Flower Mound approves joint fire station training facility with Lewisville, Highland Village

Training facility rendering.
The 9,000-square-foot training facility will allow for live fire training, ladder throwing practice, smoke condition simulation and practice for some complex medical scenarios. (Rendering courtesy Flower Mound Fire Department)

The 9,000-square-foot training facility will allow for live fire training, ladder throwing practice, smoke condition simulation and practice for some complex medical scenarios. (Rendering courtesy Flower Mound Fire Department)

The Flower Mound Town Council unanimously approved an interlocal cooperative agreement with the cities of Highland Village and Lewisville for a joint fire training facility.

Fire Department Division Chief Brandon Barth presented the agreement on Oct. 18 to the council, detailing the importance of the facility.

The Lewisville Fire Department approached Flower Mound and Highland Village in 2019 about the joint agreement. The existing Lewisville fire training facility could no longer be used safely to perform live fire training.

The agreement divides both the initial capital cost of the facility and the amount of time each fire department will have access to the facility. Lewisville has 51.6% of the cost and time, followed by Flower Mound with 40.6% and Highland Village with 7.8%, according to town documents. The agreement states the facility would be owned solely by the city of Lewisville, but it would grant the Flower Mound and Highland Village fire departments the right to use it.

The 20-year agreement begins once construction is completed and accepted. The agreement includes automatic one-year renewals unless cities provide notice of nonrenewal, according to Highland Village city documents.


The Texas Commission on Fire Protection requires 20 hours of continued fire training and education for structural firefighters. With the town’s Insurance Services Office rating increasing to a 1 on Dec. 1, Flower Mound firefighters will need an extra 18 hours to maintain the rating, Barth said. ISO ratings, which rank a department's capability to prevent and suppress structure fires, are based on a 1 to 10 scale with 1 being the highest.

The town rents fire training space in neighboring towns farther away, but the distance to these facilities as well as the need to schedule training sessions far in advance makes the joint facility in Lewisville more beneficial, Barth said.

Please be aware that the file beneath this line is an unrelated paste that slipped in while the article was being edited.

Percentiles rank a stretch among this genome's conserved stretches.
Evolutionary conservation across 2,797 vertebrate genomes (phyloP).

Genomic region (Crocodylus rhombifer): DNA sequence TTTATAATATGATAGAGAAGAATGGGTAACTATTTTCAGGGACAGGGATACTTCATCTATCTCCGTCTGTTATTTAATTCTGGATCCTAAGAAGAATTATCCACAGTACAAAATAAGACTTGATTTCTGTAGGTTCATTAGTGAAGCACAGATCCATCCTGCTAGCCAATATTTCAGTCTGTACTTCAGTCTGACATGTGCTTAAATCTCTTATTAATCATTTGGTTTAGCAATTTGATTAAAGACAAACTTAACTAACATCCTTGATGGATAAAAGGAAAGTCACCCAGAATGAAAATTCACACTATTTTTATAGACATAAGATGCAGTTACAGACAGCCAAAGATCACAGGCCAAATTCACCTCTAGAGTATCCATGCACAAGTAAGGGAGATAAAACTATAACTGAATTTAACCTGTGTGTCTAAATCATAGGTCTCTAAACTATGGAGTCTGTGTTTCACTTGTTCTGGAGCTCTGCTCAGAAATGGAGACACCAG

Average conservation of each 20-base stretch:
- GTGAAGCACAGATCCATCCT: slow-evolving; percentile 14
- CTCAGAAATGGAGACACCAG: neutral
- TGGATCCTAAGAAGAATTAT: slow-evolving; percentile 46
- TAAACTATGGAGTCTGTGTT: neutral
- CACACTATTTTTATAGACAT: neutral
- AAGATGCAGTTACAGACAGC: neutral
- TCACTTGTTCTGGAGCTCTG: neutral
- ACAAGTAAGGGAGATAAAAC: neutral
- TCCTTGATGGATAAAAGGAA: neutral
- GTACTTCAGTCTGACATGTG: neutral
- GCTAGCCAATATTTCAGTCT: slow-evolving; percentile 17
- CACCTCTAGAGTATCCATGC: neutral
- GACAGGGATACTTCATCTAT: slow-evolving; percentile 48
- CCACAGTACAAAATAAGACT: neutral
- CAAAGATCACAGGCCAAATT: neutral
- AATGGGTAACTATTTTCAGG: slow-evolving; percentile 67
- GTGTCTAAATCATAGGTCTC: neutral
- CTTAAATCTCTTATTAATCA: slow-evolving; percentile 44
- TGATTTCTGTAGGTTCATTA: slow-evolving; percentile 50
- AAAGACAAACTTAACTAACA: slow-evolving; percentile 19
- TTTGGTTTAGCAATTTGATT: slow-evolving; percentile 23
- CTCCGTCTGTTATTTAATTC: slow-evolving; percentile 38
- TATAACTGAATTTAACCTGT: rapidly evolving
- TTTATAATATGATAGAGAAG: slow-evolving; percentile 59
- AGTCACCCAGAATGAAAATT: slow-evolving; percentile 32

“Having personally gone to the Garland [fire training facility] and sitting in traffic for an hour waiting to go do the training, that’s not really the best use of the town’s time,” Barth said. “So having an area much closer is definitely beneficial.”

The new joint training facility will be located where the old Lewisville facility stands at 701 E. Valley Ridge Blvd. The total cost of the facility is more than $4.9 million with Flower Mound being responsible for a little more than $2 million.

According to town documents, the 9,000-square-foot facility is proposed to “include access to a drill tower and classrooms to effectively prepare for an 'all hazards' approach to emergency response including but not limited to Fire, Disaster Management, Technical Rescue as well as complex medical scenarios.”

Barth also said the facility will allow for ladder throwing practicing and live fire scenarios to imitate smoke conditions.

The town has requested to pay its share in two equal installments, one that was required to be paid no later than Oct. 15 and the second no later than April 22. Lewisville will cover the cost of the April payment to move the project along in a timely fashion, and the money will be refunded to Lewisville after Flower Mound makes the payment, according to Lewisville city documents.

The agreement has been approved by all three parties with the Lewisville council voting on it Sept. 14 and Highland Village Oct. 12.

Highland Village fire Chief Michael Thomson said at the City Council meeting Oct. 12 that he anticipated the facility will be ready about 18 months after construction begins.

By Samantha Van Dyke
Samantha Van Dyke is Community Impact's DFW Metro Reporter. She previously served as managing editor of The Arkansas Traveler.


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